I was shocked to read Betty’s account of ‘her’ first circumcised African woman (her words, not mine!). At the end of the particular blog post she reveals her expolitationist orientation when she describes what happened when ‘her’ first circumcised African woman left. Carlin and I were ecstatic. Then my brilliant business partner looked at me and said, “This is an op-ed piece for the New York Times.” “I’d rather see it as an article in Vanity Fair,” I replied. At that point we grinned from ear to ear, did a high five and called it a day”.
This is the one and only ‘expert’ you consulted? Really? How come?
For years now African women have been complaining that even as we are engaged in domestic campaigns to end the practice of female circumcision within our communities, the eager participation by Westerners, particularly Western feminists, has done much more harm than good. In a nutshell, Western feminists have taken over the space, displaced African women’s voices on the issue, and have carelessly thrown about their neo-colonial weight in ways that have served only to further entrench the issue.
Unfortunately, you at Good Vibrations have unwittingly walked into that existing dynamic and, by not consulting African women who have for generations been working to end the practice, have replicated the neo-colonialist and exploitative stand so common of Westerners in this conversation. What makes me sad about it is that you, as a company, have been so progressively feminist in so many other ways! Why this blindness when it comes to your African sisters?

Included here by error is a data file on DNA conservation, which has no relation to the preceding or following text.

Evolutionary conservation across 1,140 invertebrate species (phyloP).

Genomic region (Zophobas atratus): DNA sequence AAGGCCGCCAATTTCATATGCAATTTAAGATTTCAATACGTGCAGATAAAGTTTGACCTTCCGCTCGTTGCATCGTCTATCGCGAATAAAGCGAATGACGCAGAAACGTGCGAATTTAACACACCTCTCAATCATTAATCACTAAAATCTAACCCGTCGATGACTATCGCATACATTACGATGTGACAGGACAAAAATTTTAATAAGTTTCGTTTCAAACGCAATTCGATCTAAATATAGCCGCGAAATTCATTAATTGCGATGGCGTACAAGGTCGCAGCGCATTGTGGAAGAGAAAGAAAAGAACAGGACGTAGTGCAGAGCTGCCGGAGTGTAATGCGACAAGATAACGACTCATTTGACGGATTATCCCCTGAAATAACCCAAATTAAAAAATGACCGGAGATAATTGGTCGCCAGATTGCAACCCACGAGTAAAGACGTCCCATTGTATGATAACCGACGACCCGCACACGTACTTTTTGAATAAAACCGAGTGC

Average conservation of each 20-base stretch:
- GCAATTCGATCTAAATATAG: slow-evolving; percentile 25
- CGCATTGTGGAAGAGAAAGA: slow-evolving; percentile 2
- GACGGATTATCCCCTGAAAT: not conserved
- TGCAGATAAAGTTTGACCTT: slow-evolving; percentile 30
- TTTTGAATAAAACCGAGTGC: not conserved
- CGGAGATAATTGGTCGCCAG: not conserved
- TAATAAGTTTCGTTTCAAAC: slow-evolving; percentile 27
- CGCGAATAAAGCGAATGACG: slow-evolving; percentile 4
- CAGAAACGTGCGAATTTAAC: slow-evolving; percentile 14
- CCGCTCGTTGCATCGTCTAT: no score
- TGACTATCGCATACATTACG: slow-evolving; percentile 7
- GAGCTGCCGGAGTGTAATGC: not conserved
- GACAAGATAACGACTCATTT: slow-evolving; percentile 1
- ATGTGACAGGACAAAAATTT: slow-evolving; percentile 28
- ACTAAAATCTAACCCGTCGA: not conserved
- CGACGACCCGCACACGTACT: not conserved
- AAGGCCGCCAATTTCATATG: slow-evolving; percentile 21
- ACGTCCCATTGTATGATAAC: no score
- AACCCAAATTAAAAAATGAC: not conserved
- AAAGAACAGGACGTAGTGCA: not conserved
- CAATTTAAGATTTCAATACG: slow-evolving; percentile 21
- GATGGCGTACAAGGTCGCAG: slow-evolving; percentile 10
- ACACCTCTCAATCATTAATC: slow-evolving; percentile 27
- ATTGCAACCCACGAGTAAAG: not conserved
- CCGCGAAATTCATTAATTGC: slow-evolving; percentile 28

In an attempt to enlighten allow me to share with you some of the conversations that African women have been having, albeit apparently unheard, on the topic. The references below are just the tip of what is a massive literature, primarily by African women, critiquing the neo-colonial way that conversations about African women’s genitalia have captured the fascination of the West.
A good place to start is the book
Female Circumcision and the Politics of Knowledge: African Women in Imperialist Discourses edited by Obioma Nnaemeka
Yet another book: Female “circumcision” in Africa: culture, controversy, and change By Bettina Shell-Duncan, Ylva Hernlund. The chapter by Fuambai Ahmadu starting at Page 238 is particularly enlightening.
Further critical African women’s voices about Western discussions of the topic: can be accessed here: http://web.ccsu.edu/afstudy/upd3-2.html#Z1
I hope that my email will help you evaluate your decision to associate your company (of which I’m an avid supporter with the Raelian movement and its ‘adopt a clitoris’ campaign.